PricewaterhouseCoopers is stepping down as auditor of Boohoo’s financial accounts as the fast fashion firm faces scrutiny over malpractice in its supply chain. According to the FT, PwC resigned its role, held since 2014, over concerns about governance at Boohoo.
However, a Boohoo spokesperson said: “PwC has not resigned as auditor to Boohoo, but a process has recently commenced to tender for a new provider of audit services.”
The auditor is stepping down after a damning review, conducted by Alison Levitt QC, that criticised the “weak corporate governance” at Boohoo.
Levitt’s review – commissioned after an investigation by the Guardian revealed evidence that factories in Leicester were putting workers’ health at risk during lockdown and failing to pay them the minimum wage – found that the allegations of poor working practice were were “substantially true”.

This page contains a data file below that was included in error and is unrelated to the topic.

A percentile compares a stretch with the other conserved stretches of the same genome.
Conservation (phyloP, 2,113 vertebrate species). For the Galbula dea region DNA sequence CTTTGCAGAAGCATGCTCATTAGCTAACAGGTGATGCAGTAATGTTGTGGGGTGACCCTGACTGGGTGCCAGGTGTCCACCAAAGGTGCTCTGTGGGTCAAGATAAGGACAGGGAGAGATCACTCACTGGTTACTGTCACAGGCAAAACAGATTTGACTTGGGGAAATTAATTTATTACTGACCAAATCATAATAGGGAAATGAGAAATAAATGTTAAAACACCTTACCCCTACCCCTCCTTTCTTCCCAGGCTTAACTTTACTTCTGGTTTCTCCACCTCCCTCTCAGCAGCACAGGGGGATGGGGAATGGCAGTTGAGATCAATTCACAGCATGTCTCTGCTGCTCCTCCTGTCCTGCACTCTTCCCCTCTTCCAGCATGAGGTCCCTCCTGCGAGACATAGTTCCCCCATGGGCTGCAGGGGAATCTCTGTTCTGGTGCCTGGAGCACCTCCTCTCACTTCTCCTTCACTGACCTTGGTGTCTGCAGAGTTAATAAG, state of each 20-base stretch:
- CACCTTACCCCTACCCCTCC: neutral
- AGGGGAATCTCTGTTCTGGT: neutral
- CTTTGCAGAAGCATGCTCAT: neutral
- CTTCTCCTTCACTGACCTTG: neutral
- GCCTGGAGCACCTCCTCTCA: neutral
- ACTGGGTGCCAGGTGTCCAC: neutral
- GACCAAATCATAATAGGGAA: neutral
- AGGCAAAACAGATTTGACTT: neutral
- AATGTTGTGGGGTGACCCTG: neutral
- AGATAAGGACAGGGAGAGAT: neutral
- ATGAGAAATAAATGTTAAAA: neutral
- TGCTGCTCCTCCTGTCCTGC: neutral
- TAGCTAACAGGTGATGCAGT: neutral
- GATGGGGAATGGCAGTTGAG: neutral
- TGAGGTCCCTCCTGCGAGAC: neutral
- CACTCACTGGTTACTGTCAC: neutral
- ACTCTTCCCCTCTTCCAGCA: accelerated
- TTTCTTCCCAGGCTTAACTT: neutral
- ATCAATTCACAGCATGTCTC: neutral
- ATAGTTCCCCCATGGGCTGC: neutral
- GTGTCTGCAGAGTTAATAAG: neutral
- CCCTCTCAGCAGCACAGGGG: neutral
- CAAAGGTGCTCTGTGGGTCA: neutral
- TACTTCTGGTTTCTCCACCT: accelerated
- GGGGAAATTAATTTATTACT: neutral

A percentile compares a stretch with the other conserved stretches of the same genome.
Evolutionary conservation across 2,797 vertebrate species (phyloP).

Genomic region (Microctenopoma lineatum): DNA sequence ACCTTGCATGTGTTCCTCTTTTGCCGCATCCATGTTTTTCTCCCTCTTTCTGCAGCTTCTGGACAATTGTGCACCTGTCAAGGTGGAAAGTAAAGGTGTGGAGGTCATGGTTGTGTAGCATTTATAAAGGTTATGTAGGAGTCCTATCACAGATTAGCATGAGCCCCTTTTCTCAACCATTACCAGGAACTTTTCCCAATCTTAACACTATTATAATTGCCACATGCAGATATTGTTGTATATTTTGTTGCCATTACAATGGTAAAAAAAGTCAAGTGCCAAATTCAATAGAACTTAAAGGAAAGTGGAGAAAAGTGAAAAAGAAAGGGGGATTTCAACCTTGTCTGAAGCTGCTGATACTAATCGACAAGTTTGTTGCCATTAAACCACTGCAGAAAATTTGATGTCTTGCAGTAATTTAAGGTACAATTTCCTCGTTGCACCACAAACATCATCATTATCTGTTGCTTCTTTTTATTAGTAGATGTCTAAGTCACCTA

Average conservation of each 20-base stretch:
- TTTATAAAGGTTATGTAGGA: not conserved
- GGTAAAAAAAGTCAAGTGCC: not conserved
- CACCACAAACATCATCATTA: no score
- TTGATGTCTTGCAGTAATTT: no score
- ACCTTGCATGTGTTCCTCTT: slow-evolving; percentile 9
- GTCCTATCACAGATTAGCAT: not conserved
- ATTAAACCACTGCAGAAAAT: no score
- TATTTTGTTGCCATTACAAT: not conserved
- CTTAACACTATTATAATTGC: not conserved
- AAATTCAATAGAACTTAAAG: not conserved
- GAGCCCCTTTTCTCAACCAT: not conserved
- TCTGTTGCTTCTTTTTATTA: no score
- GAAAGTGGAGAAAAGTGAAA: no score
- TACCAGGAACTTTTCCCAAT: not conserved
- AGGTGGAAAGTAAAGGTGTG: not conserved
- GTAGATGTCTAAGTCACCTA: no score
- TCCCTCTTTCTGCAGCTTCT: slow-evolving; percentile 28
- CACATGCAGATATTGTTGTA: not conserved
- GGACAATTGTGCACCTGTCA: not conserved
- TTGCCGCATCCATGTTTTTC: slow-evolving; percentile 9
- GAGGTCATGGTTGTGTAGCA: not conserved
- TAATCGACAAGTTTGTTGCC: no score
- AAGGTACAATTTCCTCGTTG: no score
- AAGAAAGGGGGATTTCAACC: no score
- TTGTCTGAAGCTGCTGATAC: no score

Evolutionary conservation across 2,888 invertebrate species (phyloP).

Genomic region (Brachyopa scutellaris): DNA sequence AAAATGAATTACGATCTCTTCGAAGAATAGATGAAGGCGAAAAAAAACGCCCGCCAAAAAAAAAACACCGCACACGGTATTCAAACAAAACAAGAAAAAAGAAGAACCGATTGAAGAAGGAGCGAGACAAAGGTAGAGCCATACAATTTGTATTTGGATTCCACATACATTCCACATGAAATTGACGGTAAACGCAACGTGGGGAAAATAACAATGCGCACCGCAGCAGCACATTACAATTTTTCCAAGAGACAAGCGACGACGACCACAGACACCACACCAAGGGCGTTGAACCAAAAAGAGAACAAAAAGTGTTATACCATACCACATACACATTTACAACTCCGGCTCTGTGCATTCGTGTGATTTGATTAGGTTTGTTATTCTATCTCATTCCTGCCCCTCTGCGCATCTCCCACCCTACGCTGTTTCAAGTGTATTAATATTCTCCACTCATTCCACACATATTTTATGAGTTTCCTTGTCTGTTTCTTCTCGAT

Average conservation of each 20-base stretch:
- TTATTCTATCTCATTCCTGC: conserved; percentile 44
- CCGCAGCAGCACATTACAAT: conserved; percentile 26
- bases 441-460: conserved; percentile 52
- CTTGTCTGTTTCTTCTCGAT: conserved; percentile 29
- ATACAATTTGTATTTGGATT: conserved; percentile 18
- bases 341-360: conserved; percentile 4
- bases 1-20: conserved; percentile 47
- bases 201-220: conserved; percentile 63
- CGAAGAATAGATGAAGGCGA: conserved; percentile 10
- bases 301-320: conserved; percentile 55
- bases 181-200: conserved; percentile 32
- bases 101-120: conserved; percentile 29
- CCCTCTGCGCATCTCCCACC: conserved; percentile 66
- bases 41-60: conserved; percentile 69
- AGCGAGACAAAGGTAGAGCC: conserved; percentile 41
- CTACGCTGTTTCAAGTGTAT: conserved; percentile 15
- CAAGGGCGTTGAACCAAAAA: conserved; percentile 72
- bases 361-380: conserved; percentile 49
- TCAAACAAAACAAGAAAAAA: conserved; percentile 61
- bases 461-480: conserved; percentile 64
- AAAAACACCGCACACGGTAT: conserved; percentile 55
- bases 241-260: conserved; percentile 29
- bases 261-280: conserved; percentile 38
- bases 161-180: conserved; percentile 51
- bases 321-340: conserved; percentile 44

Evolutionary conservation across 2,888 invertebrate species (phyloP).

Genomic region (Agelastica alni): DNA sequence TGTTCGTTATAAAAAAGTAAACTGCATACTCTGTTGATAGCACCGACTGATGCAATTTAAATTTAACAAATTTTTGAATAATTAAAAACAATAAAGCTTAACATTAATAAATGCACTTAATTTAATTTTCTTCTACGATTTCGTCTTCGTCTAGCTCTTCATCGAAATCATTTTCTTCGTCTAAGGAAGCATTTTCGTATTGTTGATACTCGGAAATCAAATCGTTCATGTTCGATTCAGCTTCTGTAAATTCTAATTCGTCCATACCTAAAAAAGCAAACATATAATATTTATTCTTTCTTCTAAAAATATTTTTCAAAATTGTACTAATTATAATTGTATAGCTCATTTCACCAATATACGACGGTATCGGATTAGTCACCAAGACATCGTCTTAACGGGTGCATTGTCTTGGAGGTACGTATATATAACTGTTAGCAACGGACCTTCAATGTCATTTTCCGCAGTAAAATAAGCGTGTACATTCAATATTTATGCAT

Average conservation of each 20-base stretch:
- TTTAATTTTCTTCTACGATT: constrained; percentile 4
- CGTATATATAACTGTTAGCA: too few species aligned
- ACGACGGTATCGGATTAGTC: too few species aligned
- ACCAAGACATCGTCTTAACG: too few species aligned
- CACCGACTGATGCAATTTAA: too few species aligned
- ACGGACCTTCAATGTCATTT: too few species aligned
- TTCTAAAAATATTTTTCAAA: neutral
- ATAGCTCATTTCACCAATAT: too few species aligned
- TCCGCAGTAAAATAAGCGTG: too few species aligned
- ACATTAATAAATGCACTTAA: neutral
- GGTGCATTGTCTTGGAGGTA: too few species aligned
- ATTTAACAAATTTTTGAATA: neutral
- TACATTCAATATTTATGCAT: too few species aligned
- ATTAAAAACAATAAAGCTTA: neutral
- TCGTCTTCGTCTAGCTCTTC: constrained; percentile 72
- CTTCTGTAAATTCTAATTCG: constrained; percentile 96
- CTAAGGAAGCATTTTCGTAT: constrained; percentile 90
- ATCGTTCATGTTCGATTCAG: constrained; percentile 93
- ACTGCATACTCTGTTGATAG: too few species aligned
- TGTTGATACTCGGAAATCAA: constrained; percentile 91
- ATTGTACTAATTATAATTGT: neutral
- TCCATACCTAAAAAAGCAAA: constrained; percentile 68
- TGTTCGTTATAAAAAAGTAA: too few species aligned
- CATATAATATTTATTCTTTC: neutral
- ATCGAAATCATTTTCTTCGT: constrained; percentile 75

Boohoo, the audits and an industry under the spotlight
The brand has pledged a series of reforms, including a move to publish a full list of companies in its supply chain, reducing the number of factories it relies on, and using new, ethical suppliers.
Boohoo has also faced controversy over an executive pay plan that would hand bosses £150m if shares in the online fashion retailer rise by two-thirds over the next three years. Co-founders Mahmud Kamani and Carol Kane would each receive £50m, or a third of the payout.
Boohoo is breaking with the UK corporate governance code and electing not to put the plan to a shareholder vote. It says under two different sets of company rules, the QCA corporate governance code and AIM rules, a vote is not necessary.
The latest bonus plan is separate from one that the company created for the chief executive, John Lyttle, when he was poached from Primark in 2018. Lyttle will receive a £50m bonus if the company’s market value hits £5.6bn by 2024.
PwC declined to comment.
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